The U.S. Department of Education may start handing out detention slips and revoke for-profit educators' ability to take federal student aid if they don't meet certain requirements. To avoid this trouble, schools might find the solution in heading overseas.
To keep raking in revenue from Title IV programs (federal student aid), these schools must have acceptable student default rates. The requirement is that student default rates cannot exceed 25% for three consecutive years. In 2014, that changes to 30% three years after graduation. Schools also must have other substantial revenue sources. Specifically, federal aid at maximum can be 90% of cash revenue, or the "90/10 rule." How do major for-profit schools rank?
Most Recently Reported 2-Year Cohort Default Rates
|Apollo Group's (Nasdaq: APOL ) University of Phoenix
|Corinthian Colleges (Nasdaq: COCO )
|Education Management (Nasdaq: EDMC )
|Strayer (Nasdaq: STRA )
|DeVry (NYSE: DV )
|Bridgepoint Education (NYSE: BPI )
Sources: NSLDS.ed.gov and companies' most recent 10-Ks. 2-Year Cohort Default Rates ending Sept. 30, 2009. *Percentages across various institutions under DeVry. **Percentages across various institutions under Bridgepoint.
Several schools are edging near the 90% barrier, and default rates are climbing toward the 25% limit, with Apollo and Corinthian Colleges near the top. And one of two laws that allowed institutions to count some loans as non-Title IV expired in July of this year, while the other law expires in July 2012. Without those two laws, nine of Corinthian's 49 schools would have exceeded the 90/10 rule.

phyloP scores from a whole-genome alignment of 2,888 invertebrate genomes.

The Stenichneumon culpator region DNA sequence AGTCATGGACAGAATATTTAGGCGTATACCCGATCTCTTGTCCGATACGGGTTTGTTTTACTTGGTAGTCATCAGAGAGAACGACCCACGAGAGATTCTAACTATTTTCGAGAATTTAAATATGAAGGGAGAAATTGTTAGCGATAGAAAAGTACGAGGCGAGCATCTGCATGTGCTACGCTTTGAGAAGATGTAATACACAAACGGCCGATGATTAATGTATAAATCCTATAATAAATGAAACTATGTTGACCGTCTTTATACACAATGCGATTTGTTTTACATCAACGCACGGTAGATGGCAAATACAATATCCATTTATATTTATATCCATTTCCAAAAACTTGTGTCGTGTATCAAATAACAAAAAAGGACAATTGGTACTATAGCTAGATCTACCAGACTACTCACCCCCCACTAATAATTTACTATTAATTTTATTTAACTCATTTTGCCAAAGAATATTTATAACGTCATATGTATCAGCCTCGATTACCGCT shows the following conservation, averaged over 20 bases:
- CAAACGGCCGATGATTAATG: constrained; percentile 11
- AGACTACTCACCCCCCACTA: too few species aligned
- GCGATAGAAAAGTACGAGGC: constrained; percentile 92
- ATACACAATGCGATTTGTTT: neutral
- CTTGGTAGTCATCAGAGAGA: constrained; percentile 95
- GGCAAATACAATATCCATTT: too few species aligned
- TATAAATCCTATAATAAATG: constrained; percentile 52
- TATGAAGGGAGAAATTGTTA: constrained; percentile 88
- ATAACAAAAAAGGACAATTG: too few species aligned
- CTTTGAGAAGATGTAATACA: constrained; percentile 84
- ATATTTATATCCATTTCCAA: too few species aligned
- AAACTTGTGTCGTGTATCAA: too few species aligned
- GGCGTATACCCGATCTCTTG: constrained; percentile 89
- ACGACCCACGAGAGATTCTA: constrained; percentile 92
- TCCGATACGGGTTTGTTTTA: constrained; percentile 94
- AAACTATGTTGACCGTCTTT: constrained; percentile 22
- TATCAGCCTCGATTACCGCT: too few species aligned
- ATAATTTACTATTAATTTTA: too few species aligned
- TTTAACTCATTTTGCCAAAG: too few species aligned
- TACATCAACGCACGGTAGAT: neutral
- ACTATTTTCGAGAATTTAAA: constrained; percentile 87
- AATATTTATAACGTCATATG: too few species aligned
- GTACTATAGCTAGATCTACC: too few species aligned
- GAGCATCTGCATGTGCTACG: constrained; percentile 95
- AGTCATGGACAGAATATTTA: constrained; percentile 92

What happens once schools reach the limits? The school is first placed under review, which gives it time to improve. If it fails to improve and fall back within the guidelines, then it loses its certification to receive federal loan funds -- obviously removing this industry's largest source of revenue.
So what are schools doing about it?
A variety of things:
- Corinthian Colleges partnered with a private loan group offering students $450 million in loans to help source funding outside of Title IV programs.
- Apollo is trying to shift more students to bachelor and master degrees from associates. It hopes this will give students increased job prospects and a higher likelihood of paying off any loans.
- Many schools focus on recruiting military students, since military-provided assistance does not count as a Title IV program.
While these measures will help keep percentages from breaking the thresholds, the most important moves companies will make are international. Operations abroad free companies from U.S. Department of Education regulations and give schools the potential for much higher growth than the domestic market offers. Domestic new-student enrollment at for-profit schools fell swiftly this year, with one example being the Washington Post's (NYSE: WPO